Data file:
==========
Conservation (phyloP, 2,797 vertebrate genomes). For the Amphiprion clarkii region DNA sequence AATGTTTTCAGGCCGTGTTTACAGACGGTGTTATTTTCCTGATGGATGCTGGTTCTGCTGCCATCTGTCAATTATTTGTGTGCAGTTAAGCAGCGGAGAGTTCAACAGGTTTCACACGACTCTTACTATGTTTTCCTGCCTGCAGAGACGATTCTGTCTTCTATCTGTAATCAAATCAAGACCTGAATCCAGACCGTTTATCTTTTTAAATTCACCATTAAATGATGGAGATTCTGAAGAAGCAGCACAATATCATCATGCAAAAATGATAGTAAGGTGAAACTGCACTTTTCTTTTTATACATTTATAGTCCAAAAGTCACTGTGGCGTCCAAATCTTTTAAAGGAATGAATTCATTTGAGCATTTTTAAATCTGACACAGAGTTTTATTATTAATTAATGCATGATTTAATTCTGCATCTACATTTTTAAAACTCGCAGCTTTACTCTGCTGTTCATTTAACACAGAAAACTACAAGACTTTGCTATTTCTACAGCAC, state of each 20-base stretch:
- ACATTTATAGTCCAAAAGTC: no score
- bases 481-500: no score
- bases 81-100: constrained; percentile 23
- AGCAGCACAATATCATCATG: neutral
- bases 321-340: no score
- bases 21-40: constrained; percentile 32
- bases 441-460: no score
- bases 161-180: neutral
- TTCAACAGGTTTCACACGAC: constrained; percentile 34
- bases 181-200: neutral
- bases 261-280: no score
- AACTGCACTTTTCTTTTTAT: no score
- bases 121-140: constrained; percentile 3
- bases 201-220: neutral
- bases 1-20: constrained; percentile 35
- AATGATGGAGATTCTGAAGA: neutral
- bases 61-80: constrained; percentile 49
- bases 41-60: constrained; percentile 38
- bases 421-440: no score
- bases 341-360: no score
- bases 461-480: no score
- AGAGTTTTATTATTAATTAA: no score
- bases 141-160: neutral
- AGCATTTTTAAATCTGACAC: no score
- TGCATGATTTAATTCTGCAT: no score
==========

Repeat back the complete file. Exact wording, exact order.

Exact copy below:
Conservation (phyloP, 2,797 vertebrate genomes). For the Amphiprion clarkii region DNA sequence AATGTTTTCAGGCCGTGTTTACAGACGGTGTTATTTTCCTGATGGATGCTGGTTCTGCTGCCATCTGTCAATTATTTGTGTGCAGTTAAGCAGCGGAGAGTTCAACAGGTTTCACACGACTCTTACTATGTTTTCCTGCCTGCAGAGACGATTCTGTCTTCTATCTGTAATCAAATCAAGACCTGAATCCAGACCGTTTATCTTTTTAAATTCACCATTAAATGATGGAGATTCTGAAGAAGCAGCACAATATCATCATGCAAAAATGATAGTAAGGTGAAACTGCACTTTTCTTTTTATACATTTATAGTCCAAAAGTCACTGTGGCGTCCAAATCTTTTAAAGGAATGAATTCATTTGAGCATTTTTAAATCTGACACAGAGTTTTATTATTAATTAATGCATGATTTAATTCTGCATCTACATTTTTAAAACTCGCAGCTTTACTCTGCTGTTCATTTAACACAGAAAACTACAAGACTTTGCTATTTCTACAGCAC, state of each 20-base stretch:
- ACATTTATAGTCCAAAAGTC: no score
- bases 481-500: no score
- bases 81-100: constrained; percentile 23
- AGCAGCACAATATCATCATG: neutral
- bases 321-340: no score
- bases 21-40: constrained; percentile 32
- bases 441-460: no score
- bases 161-180: neutral
- TTCAACAGGTTTCACACGAC: constrained; percentile 34
- bases 181-200: neutral
- bases 261-280: no score
- AACTGCACTTTTCTTTTTAT: no score
- bases 121-140: constrained; percentile 3
- bases 201-220: neutral
- bases 1-20: constrained; percentile 35
- AATGATGGAGATTCTGAAGA: neutral
- bases 61-80: constrained; percentile 49
- bases 41-60: constrained; percentile 38
- bases 421-440: no score
- bases 341-360: no score
- bases 461-480: no score
- AGAGTTTTATTATTAATTAA: no score
- bases 141-160: neutral
- AGCATTTTTAAATCTGACAC: no score
- TGCATGATTTAATTCTGCAT: no score